Critiques of call-out culture: a linkspam


This is a repost of an linkspam I created in 2015.  So naturally, all the links come from 2015 or earlier.  I’ve removed a few broken links, and added some contextualizing commentary at the bottom.

One of the most common complaints by social justice activists about social justice activism is that there’s a lot of toxicity. Whenever an activist makes a misstep, other activists will “call out” that person, sometimes directing a disproportionate amount of anger and abuse at them. This pattern is often (but not always) referred to as “call-out culture”.

For a while, I’ve been collecting a lot of articles and blog posts which critique call-out culture from an internal view point. My main motivation is that I would like to write about the topic myself, and I’d like my ideas to be responsive to what has already been said.

  1. Lisa Harney, Questioning Transphobia: The Culture of Internet Callouts (August 2010)
  2. ourcatastrophe: On “call-out culture” and why I’m not into it (July 2011)
  3. Flavia Dzodan, Tiger Beatdown: Come one, come all! Feminism and Social Justice blogging as performance and bloodshed (October 2011)
  4. Aoife, Consider the Tea Cosy: Callout culture, tone trolling and being the perfect ally (October 2012)
  5. Ngọc Loan Trần, Black Girl Dangerous: Calling IN: A Less Disposable Way of Holding Each Other Accountable (December 2013)
  6. Verónica Bayetti Flores, Feministing: On cynicism, calling out, and creating movements that don’t leave our movement behind (December 2013)
  7. Zoyə Street, Medium: A more peaceful 2014: Addressing peer hostility (January 2014)
  8. Mattie Brice: On Civility (January 2014)
  9. Katherine Cross, Nuclear Unicorn: Words, Words, Words: On Toxicity and Abuse in Online Activism and Beyond Niceness: Further Thoughts on Rage (January 2014)
  10. Katherine Cross, Nuclear Unicorn: The Chapel Perilous: On the Quiet Narratives in the Shadows (February 2014)
  11. Queenie, The Asexual Agenda: Justice, anger, and the demand for perfection: why tumblr’s blogging culture isn’t making for safe spaces (March 2014)
  12. Ozy Frantz, Thing of Things, Certain Propositions Concerning Callout Culture (December 2014)
  13. Noah Berlatsky, Ravishly: How To Make The Queer And Feminism Movements More Inclusive: Activist Julia Serano Speaks Out (February 2015)
  14. Asam Ahmad, Briar Patch Magazine: A Note on Call-Out Culture (March 2015)
  15. Katherine Cross, Feministing: So you’ve been publicly scapegoated: Why we must speak out on call-out culture and Words for Cutting: Why we need to stop abusing “the tone argument” (April 2015)
  16. Stephanie Zvan, Almost Diamonds: Abuse and Power in Activism (August 2015)

This linkspam will not be updated, but you are welcome to suggest more links in the comments.

Comment on 2017: While there are many more recent articles on callout culture, I have not been keeping track of them since creating this linkspam.  However, my presumption is that the old links still give a good overview, and that most of what is currently said isn’t new.  At the time that I created this linkspam, I wanted to write more on this subject, but ended up not doing so.  Maybe I will write about it in the near future.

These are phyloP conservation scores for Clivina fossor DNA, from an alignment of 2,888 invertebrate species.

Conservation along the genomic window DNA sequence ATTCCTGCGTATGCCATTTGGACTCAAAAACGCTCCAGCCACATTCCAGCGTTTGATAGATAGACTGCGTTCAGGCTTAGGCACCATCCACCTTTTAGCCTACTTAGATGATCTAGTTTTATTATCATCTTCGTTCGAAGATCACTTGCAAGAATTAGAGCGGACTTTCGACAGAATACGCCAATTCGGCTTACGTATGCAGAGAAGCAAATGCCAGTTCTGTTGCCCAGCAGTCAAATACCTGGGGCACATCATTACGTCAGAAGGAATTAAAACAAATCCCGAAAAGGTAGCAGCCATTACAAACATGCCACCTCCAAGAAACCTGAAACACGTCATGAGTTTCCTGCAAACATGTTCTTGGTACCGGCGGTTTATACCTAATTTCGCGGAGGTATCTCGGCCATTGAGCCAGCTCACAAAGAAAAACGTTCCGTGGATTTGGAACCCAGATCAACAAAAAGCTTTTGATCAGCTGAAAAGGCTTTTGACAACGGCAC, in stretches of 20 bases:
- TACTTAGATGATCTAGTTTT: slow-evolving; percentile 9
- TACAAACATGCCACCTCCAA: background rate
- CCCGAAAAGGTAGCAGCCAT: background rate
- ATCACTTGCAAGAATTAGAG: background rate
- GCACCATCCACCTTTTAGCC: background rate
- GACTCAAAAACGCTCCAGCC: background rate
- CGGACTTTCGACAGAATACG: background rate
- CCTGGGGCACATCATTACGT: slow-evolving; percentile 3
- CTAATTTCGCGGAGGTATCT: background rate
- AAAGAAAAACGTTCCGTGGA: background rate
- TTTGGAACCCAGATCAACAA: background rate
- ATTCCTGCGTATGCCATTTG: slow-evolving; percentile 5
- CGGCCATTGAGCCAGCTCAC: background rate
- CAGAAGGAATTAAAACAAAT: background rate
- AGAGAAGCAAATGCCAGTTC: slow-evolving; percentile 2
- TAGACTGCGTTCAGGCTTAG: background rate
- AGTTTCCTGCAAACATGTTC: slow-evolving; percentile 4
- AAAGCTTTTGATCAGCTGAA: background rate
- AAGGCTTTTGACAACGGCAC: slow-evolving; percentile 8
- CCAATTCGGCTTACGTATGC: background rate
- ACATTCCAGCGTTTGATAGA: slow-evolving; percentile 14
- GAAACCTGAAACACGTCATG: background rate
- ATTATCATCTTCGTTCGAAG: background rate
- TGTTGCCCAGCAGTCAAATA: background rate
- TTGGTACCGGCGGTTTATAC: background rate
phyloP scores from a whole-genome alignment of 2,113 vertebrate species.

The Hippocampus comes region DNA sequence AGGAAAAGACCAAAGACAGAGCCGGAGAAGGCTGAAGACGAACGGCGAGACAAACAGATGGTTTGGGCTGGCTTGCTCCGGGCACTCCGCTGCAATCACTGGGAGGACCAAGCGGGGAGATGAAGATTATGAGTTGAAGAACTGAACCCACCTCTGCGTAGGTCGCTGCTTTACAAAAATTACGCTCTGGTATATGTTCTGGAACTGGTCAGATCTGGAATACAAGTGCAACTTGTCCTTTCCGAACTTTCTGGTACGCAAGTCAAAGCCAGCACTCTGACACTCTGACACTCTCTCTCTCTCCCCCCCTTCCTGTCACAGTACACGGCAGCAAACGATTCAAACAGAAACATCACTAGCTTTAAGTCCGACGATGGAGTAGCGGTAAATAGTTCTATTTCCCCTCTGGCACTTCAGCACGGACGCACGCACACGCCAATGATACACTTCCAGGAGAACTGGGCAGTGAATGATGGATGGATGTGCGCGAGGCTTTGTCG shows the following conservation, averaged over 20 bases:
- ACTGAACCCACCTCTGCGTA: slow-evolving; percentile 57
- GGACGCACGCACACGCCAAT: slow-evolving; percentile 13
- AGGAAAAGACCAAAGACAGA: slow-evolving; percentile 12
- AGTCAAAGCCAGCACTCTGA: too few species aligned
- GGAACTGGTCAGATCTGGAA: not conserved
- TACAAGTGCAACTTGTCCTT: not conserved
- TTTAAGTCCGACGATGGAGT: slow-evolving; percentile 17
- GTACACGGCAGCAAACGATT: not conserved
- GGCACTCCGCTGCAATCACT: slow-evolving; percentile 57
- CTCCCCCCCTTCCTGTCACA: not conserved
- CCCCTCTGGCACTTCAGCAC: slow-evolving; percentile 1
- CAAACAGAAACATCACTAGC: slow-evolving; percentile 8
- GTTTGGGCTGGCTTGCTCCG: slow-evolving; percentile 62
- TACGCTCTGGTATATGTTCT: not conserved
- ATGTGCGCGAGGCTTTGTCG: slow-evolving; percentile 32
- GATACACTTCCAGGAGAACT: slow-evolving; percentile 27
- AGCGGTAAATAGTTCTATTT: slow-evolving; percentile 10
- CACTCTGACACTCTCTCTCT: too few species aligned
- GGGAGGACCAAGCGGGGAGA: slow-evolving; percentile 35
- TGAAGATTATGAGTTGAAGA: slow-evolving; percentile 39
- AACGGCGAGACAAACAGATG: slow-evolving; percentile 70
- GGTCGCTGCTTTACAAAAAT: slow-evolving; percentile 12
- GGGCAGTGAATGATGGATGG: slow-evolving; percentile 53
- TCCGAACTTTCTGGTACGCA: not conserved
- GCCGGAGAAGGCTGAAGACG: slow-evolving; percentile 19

Comments

  1. says

    I think we should replace Call Out Culture with Clap Back Culture. Fire a snarky comment, and then step away. That’s what I try to do.

  2. says

    I’m curious: I haven’t read nearly as much as you, but in what I have read was a lot of critique but very few (if any at all) actual concrete examples of people actually being called out. Do your sources have good examples of what is being critiqued here?

  3. says

    So I glanced at the first article, and skimmed two at random (#3 and #13), and didn’t see any actual concrete examples of anyone actually being “called out”. I have to get ready for work; maybe I’ll look into it more later.

    But it seems like a waste of my time to read criticism of something that I can’t see concrete examples of.

  4. says

    @Larry,

    People occasionally provide examples, but they can be thin. The thing is, when you provide an example, that’s just begging for all the attention to be redirected towards the example. People with or without knowledge of the context would nitpick endlessly–an encore of the very problem being complained about. So, some of the easiest examples are anecdotal (ie without links), clear-cut (ie the call-out was just mistaken about something), or involve a mea culpa.

    The lack of examples is tolerable, since most of the target audience can already think of examples in their own life. But I do think there are a few problems. First, there’s a tendency for critiques of call-out culture to be co-opted by concern trolls (see first link in #15), and so without examples it might be difficult to tell whether you’re a concern troll. Second, I get the impression that call-out culture actually manifests in different ways in different spaces. Tumblr is different from Twitter, is different from Facebook, is different from blogs. I think people who only read blogs might not get how common of an issue this is.

  5. says

    I do have my own complaints about the articles in this list. Once upon a time I was planning on writing a summary of the main points that people were making, but I found myself to be so critical of the articles that I couldn’t do it.

    The main issue I had was that several of the articles are so longwinded and say little of substance. #3 is a big offender. I was also very critical of #5 (which I see is now behind a paywall), which basically said, “instead of doing this, let’s try not doing it”, which isn’t really a solution.

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